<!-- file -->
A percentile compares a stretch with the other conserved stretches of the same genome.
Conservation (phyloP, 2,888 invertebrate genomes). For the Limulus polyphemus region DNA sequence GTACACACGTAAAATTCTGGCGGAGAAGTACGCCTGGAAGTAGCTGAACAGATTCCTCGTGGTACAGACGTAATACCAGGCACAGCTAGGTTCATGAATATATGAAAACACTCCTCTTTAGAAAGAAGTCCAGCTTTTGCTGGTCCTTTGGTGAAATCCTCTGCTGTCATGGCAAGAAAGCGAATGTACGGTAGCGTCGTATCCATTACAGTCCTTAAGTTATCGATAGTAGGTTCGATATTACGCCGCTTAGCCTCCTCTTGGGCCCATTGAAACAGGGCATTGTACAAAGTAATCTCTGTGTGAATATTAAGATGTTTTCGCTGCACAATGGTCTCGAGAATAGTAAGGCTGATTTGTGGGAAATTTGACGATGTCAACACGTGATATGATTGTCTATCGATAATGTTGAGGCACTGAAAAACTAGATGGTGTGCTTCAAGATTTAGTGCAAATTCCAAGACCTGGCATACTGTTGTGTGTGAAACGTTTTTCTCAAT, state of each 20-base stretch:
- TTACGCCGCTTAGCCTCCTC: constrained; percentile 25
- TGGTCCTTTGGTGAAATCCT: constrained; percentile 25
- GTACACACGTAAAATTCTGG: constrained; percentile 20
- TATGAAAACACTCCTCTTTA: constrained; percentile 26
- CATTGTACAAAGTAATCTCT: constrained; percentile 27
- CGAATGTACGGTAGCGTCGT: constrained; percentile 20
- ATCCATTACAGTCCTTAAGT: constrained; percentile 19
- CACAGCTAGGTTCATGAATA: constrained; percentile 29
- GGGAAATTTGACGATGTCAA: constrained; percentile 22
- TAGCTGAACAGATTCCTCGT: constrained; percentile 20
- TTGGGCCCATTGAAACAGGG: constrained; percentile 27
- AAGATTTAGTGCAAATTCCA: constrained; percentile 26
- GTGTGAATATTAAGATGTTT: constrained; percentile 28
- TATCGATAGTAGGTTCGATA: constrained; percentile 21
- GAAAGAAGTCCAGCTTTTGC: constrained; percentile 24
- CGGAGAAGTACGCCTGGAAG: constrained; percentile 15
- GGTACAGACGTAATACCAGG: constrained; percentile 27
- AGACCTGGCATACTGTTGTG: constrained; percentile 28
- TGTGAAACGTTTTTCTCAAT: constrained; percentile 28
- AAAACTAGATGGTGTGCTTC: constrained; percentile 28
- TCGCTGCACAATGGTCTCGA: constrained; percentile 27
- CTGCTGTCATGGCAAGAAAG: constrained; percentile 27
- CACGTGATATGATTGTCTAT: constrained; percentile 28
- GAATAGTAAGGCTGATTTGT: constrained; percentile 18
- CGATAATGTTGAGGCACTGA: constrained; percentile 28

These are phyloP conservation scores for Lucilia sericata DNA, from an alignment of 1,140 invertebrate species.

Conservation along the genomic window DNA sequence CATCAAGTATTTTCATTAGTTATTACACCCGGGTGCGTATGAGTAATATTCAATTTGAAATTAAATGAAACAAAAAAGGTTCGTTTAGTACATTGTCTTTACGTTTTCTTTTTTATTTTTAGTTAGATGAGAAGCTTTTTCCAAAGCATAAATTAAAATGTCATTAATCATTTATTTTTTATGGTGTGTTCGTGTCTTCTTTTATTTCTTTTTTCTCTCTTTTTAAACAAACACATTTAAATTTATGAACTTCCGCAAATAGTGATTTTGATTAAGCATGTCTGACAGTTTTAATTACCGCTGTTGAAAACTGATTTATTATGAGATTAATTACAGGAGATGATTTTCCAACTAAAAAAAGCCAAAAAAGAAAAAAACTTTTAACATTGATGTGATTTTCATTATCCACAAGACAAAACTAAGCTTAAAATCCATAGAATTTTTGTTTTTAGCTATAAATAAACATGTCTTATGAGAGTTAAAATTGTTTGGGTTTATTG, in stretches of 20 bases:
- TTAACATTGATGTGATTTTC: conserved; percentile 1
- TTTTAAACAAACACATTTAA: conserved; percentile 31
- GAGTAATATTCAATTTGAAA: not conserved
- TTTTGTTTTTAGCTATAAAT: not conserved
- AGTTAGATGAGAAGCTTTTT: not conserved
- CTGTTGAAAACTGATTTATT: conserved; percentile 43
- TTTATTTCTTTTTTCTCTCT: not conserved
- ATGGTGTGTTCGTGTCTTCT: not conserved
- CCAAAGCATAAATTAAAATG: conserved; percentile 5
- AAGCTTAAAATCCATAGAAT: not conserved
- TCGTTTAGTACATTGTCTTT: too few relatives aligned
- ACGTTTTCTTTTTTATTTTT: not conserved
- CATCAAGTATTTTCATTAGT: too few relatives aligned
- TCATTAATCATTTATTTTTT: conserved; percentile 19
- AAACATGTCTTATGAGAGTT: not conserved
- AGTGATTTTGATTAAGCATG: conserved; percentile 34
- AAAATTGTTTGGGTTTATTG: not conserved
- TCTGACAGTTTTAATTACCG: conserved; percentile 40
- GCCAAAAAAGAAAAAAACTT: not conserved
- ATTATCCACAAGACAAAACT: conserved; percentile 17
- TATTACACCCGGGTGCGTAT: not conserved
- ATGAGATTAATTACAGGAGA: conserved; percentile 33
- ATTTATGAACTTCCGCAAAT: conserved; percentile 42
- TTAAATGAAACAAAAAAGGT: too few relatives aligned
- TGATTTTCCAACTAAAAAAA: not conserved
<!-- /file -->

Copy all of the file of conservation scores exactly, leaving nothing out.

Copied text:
A percentile compares a stretch with the other conserved stretches of the same genome.
Conservation (phyloP, 2,888 invertebrate genomes). For the Limulus polyphemus region DNA sequence GTACACACGTAAAATTCTGGCGGAGAAGTACGCCTGGAAGTAGCTGAACAGATTCCTCGTGGTACAGACGTAATACCAGGCACAGCTAGGTTCATGAATATATGAAAACACTCCTCTTTAGAAAGAAGTCCAGCTTTTGCTGGTCCTTTGGTGAAATCCTCTGCTGTCATGGCAAGAAAGCGAATGTACGGTAGCGTCGTATCCATTACAGTCCTTAAGTTATCGATAGTAGGTTCGATATTACGCCGCTTAGCCTCCTCTTGGGCCCATTGAAACAGGGCATTGTACAAAGTAATCTCTGTGTGAATATTAAGATGTTTTCGCTGCACAATGGTCTCGAGAATAGTAAGGCTGATTTGTGGGAAATTTGACGATGTCAACACGTGATATGATTGTCTATCGATAATGTTGAGGCACTGAAAAACTAGATGGTGTGCTTCAAGATTTAGTGCAAATTCCAAGACCTGGCATACTGTTGTGTGTGAAACGTTTTTCTCAAT, state of each 20-base stretch:
- TTACGCCGCTTAGCCTCCTC: constrained; percentile 25
- TGGTCCTTTGGTGAAATCCT: constrained; percentile 25
- GTACACACGTAAAATTCTGG: constrained; percentile 20
- TATGAAAACACTCCTCTTTA: constrained; percentile 26
- CATTGTACAAAGTAATCTCT: constrained; percentile 27
- CGAATGTACGGTAGCGTCGT: constrained; percentile 20
- ATCCATTACAGTCCTTAAGT: constrained; percentile 19
- CACAGCTAGGTTCATGAATA: constrained; percentile 29
- GGGAAATTTGACGATGTCAA: constrained; percentile 22
- TAGCTGAACAGATTCCTCGT: constrained; percentile 20
- TTGGGCCCATTGAAACAGGG: constrained; percentile 27
- AAGATTTAGTGCAAATTCCA: constrained; percentile 26
- GTGTGAATATTAAGATGTTT: constrained; percentile 28
- TATCGATAGTAGGTTCGATA: constrained; percentile 21
- GAAAGAAGTCCAGCTTTTGC: constrained; percentile 24
- CGGAGAAGTACGCCTGGAAG: constrained; percentile 15
- GGTACAGACGTAATACCAGG: constrained; percentile 27
- AGACCTGGCATACTGTTGTG: constrained; percentile 28
- TGTGAAACGTTTTTCTCAAT: constrained; percentile 28
- AAAACTAGATGGTGTGCTTC: constrained; percentile 28
- TCGCTGCACAATGGTCTCGA: constrained; percentile 27
- CTGCTGTCATGGCAAGAAAG: constrained; percentile 27
- CACGTGATATGATTGTCTAT: constrained; percentile 28
- GAATAGTAAGGCTGATTTGT: constrained; percentile 18
- CGATAATGTTGAGGCACTGA: constrained; percentile 28

These are phyloP conservation scores for Lucilia sericata DNA, from an alignment of 1,140 invertebrate species.

Conservation along the genomic window DNA sequence CATCAAGTATTTTCATTAGTTATTACACCCGGGTGCGTATGAGTAATATTCAATTTGAAATTAAATGAAACAAAAAAGGTTCGTTTAGTACATTGTCTTTACGTTTTCTTTTTTATTTTTAGTTAGATGAGAAGCTTTTTCCAAAGCATAAATTAAAATGTCATTAATCATTTATTTTTTATGGTGTGTTCGTGTCTTCTTTTATTTCTTTTTTCTCTCTTTTTAAACAAACACATTTAAATTTATGAACTTCCGCAAATAGTGATTTTGATTAAGCATGTCTGACAGTTTTAATTACCGCTGTTGAAAACTGATTTATTATGAGATTAATTACAGGAGATGATTTTCCAACTAAAAAAAGCCAAAAAAGAAAAAAACTTTTAACATTGATGTGATTTTCATTATCCACAAGACAAAACTAAGCTTAAAATCCATAGAATTTTTGTTTTTAGCTATAAATAAACATGTCTTATGAGAGTTAAAATTGTTTGGGTTTATTG, in stretches of 20 bases:
- TTAACATTGATGTGATTTTC: conserved; percentile 1
- TTTTAAACAAACACATTTAA: conserved; percentile 31
- GAGTAATATTCAATTTGAAA: not conserved
- TTTTGTTTTTAGCTATAAAT: not conserved
- AGTTAGATGAGAAGCTTTTT: not conserved
- CTGTTGAAAACTGATTTATT: conserved; percentile 43
- TTTATTTCTTTTTTCTCTCT: not conserved
- ATGGTGTGTTCGTGTCTTCT: not conserved
- CCAAAGCATAAATTAAAATG: conserved; percentile 5
- AAGCTTAAAATCCATAGAAT: not conserved
- TCGTTTAGTACATTGTCTTT: too few relatives aligned
- ACGTTTTCTTTTTTATTTTT: not conserved
- CATCAAGTATTTTCATTAGT: too few relatives aligned
- TCATTAATCATTTATTTTTT: conserved; percentile 19
- AAACATGTCTTATGAGAGTT: not conserved
- AGTGATTTTGATTAAGCATG: conserved; percentile 34
- AAAATTGTTTGGGTTTATTG: not conserved
- TCTGACAGTTTTAATTACCG: conserved; percentile 40
- GCCAAAAAAGAAAAAAACTT: not conserved
- ATTATCCACAAGACAAAACT: conserved; percentile 17
- TATTACACCCGGGTGCGTAT: not conserved
- ATGAGATTAATTACAGGAGA: conserved; percentile 33
- ATTTATGAACTTCCGCAAAT: conserved; percentile 42
- TTAAATGAAACAAAAAAGGT: too few relatives aligned
- TGATTTTCCAACTAAAAAAA: not conserved